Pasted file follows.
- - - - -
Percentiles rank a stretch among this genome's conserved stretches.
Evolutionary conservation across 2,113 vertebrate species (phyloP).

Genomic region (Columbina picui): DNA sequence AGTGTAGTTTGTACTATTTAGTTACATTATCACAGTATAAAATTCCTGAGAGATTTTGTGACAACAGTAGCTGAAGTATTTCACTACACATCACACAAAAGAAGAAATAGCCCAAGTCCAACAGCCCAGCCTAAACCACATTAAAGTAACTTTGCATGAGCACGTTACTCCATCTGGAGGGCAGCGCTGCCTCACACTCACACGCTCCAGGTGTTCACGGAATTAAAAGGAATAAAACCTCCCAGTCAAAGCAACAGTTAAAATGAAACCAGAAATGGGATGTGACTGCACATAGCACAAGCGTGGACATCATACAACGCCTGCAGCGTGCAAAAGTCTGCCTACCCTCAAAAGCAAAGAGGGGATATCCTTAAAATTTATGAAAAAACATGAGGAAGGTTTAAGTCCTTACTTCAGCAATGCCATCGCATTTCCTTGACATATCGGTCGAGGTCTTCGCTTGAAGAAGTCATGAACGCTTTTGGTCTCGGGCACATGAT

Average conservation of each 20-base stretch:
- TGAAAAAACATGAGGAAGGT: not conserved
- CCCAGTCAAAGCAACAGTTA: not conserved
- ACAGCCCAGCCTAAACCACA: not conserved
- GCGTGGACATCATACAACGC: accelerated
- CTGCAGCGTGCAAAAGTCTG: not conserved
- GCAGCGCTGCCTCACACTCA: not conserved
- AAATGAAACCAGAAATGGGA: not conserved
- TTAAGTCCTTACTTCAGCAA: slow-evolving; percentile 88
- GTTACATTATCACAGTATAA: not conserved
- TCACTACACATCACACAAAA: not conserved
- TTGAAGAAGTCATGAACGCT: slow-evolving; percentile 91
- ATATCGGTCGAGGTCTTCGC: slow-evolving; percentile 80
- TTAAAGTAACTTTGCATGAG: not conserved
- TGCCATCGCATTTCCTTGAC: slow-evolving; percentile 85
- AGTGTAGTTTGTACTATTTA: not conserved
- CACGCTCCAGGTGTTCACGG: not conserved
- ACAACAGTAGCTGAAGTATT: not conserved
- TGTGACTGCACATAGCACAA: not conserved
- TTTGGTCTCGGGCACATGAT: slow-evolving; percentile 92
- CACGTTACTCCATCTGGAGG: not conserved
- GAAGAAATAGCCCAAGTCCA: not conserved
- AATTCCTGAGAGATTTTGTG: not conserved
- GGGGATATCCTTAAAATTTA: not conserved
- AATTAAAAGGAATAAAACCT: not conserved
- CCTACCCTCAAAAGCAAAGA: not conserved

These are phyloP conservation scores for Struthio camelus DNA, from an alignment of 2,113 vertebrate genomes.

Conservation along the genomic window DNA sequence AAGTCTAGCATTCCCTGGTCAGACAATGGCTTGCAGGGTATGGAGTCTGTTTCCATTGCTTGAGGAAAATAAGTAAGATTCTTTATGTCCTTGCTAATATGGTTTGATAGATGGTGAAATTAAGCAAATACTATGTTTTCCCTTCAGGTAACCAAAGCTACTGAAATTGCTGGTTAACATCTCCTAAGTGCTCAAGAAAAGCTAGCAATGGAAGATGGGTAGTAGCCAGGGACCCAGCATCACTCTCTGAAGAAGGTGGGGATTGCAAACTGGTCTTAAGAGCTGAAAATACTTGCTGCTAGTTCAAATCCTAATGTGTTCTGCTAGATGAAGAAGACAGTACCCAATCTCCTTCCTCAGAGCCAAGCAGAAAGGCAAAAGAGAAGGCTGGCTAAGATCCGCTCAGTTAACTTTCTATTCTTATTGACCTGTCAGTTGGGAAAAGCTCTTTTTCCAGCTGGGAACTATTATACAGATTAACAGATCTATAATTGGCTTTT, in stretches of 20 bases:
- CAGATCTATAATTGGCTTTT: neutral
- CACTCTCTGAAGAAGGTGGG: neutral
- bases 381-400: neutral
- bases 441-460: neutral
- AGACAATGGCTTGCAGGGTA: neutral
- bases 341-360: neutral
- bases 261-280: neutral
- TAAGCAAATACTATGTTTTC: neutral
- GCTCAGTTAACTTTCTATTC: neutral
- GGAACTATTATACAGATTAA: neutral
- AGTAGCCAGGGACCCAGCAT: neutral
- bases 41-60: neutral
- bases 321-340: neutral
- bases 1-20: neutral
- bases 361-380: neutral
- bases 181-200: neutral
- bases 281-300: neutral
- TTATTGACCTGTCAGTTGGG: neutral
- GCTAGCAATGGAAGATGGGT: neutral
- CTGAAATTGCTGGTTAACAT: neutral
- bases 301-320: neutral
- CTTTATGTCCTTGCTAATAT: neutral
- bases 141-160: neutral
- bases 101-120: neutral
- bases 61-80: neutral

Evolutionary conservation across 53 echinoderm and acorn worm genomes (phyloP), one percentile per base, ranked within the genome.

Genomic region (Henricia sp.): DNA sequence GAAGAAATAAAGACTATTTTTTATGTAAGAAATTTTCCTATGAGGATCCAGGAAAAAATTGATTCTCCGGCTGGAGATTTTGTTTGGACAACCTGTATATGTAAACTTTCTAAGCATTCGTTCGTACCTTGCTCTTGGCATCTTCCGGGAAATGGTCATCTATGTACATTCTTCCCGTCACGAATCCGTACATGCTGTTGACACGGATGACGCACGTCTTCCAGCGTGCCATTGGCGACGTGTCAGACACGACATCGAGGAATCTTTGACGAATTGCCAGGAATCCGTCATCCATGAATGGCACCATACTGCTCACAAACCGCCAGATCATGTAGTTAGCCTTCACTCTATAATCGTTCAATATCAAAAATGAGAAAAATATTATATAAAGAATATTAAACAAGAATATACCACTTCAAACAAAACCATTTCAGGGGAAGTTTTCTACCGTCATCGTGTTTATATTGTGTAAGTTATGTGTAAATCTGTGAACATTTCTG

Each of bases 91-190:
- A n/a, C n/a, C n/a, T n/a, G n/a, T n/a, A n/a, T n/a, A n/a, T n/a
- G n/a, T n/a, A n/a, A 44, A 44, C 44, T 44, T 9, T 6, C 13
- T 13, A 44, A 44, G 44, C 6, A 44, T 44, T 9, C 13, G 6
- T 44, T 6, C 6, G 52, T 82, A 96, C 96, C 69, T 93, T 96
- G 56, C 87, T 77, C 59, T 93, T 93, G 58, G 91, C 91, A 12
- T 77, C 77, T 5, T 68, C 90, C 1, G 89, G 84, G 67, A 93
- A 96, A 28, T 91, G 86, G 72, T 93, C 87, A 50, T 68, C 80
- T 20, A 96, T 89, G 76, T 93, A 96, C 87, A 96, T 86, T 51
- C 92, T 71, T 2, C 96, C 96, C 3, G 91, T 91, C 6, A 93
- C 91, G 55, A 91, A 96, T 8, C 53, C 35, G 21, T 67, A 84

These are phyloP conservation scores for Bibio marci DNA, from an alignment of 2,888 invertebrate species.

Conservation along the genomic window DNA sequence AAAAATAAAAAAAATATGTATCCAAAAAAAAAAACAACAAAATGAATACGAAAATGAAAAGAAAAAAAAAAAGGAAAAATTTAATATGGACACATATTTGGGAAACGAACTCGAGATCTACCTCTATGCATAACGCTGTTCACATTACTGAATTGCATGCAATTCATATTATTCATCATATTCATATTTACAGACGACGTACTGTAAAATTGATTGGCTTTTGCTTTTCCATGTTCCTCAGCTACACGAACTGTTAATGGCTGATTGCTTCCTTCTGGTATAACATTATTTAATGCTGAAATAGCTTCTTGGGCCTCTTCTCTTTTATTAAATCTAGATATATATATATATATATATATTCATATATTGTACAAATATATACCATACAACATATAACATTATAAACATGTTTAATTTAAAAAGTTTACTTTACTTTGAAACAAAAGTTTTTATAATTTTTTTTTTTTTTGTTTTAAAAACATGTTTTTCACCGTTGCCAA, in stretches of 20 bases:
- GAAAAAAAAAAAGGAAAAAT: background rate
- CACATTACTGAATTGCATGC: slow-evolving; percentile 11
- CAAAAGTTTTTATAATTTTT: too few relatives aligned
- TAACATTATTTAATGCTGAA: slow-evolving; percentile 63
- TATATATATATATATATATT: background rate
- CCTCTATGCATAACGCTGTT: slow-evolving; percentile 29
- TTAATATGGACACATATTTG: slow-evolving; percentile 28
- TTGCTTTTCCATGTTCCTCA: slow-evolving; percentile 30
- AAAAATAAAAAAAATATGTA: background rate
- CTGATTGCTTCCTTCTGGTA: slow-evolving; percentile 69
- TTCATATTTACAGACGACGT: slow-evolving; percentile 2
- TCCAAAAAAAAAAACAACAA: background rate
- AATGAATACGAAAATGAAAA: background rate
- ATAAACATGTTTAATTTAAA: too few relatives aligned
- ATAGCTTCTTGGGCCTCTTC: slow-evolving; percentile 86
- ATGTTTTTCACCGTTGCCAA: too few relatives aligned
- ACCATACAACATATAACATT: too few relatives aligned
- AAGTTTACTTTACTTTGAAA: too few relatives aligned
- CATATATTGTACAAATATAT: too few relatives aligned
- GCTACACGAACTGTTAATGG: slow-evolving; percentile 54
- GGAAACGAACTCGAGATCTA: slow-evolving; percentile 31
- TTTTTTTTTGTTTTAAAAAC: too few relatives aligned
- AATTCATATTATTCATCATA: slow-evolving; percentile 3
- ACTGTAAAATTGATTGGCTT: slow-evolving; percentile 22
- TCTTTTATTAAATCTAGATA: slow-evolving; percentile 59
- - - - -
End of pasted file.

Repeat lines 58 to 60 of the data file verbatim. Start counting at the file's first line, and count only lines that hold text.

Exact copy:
Genomic region (Henricia sp.): DNA sequence GAAGAAATAAAGACTATTTTTTATGTAAGAAATTTTCCTATGAGGATCCAGGAAAAAATTGATTCTCCGGCTGGAGATTTTGTTTGGACAACCTGTATATGTAAACTTTCTAAGCATTCGTTCGTACCTTGCTCTTGGCATCTTCCGGGAAATGGTCATCTATGTACATTCTTCCCGTCACGAATCCGTACATGCTGTTGACACGGATGACGCACGTCTTCCAGCGTGCCATTGGCGACGTGTCAGACACGACATCGAGGAATCTTTGACGAATTGCCAGGAATCCGTCATCCATGAATGGCACCATACTGCTCACAAACCGCCAGATCATGTAGTTAGCCTTCACTCTATAATCGTTCAATATCAAAAATGAGAAAAATATTATATAAAGAATATTAAACAAGAATATACCACTTCAAACAAAACCATTTCAGGGGAAGTTTTCTACCGTCATCGTGTTTATATTGTGTAAGTTATGTGTAAATCTGTGAACATTTCTG

Each of bases 91-190:
- A n/a, C n/a, C n/a, T n/a, G n/a, T n/a, A n/a, T n/a, A n/a, T n/a